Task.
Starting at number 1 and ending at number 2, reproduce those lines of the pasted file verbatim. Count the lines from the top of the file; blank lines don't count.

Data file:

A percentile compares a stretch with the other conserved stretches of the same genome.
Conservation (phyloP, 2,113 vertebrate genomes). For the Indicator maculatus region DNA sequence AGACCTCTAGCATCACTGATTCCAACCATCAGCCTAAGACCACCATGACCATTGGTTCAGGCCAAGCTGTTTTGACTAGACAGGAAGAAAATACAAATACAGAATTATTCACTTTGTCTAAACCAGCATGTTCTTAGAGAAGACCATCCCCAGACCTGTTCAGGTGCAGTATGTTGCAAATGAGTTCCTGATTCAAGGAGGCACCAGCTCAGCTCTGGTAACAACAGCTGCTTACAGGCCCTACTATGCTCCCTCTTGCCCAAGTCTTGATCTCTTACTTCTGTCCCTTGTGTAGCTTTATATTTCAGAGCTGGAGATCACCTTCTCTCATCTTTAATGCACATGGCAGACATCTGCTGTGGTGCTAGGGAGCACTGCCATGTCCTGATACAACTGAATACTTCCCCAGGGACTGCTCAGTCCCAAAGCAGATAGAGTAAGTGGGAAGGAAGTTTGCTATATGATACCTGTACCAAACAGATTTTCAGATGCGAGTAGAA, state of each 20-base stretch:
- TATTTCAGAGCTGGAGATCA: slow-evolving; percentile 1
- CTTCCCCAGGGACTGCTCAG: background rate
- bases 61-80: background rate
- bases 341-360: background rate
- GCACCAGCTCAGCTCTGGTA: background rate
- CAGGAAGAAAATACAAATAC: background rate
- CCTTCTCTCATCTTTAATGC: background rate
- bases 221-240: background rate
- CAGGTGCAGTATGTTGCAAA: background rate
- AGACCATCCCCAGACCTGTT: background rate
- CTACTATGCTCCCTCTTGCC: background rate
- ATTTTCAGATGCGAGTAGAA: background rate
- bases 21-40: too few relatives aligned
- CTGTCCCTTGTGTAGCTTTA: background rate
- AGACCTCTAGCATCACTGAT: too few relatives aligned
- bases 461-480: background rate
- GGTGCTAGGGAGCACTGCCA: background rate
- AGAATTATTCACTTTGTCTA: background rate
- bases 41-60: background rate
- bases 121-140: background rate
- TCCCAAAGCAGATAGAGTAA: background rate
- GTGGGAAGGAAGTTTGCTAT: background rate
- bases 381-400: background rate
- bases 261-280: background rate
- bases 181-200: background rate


A percentile compares a stretch with the other conserved stretches of the same genome.
Conservation (phyloP, 2,113 vertebrate genomes). For the Indicator maculatus region DNA sequence AGACCTCTAGCATCACTGATTCCAACCATCAGCCTAAGACCACCATGACCATTGGTTCAGGCCAAGCTGTTTTGACTAGACAGGAAGAAAATACAAATACAGAATTATTCACTTTGTCTAAACCAGCATGTTCTTAGAGAAGACCATCCCCAGACCTGTTCAGGTGCAGTATGTTGCAAATGAGTTCCTGATTCAAGGAGGCACCAGCTCAGCTCTGGTAACAACAGCTGCTTACAGGCCCTACTATGCTCCCTCTTGCCCAAGTCTTGATCTCTTACTTCTGTCCCTTGTGTAGCTTTATATTTCAGAGCTGGAGATCACCTTCTCTCATCTTTAATGCACATGGCAGACATCTGCTGTGGTGCTAGGGAGCACTGCCATGTCCTGATACAACTGAATACTTCCCCAGGGACTGCTCAGTCCCAAAGCAGATAGAGTAAGTGGGAAGGAAGTTTGCTATATGATACCTGTACCAAACAGATTTTCAGATGCGAGTAGAA, state of each 20-base stretch: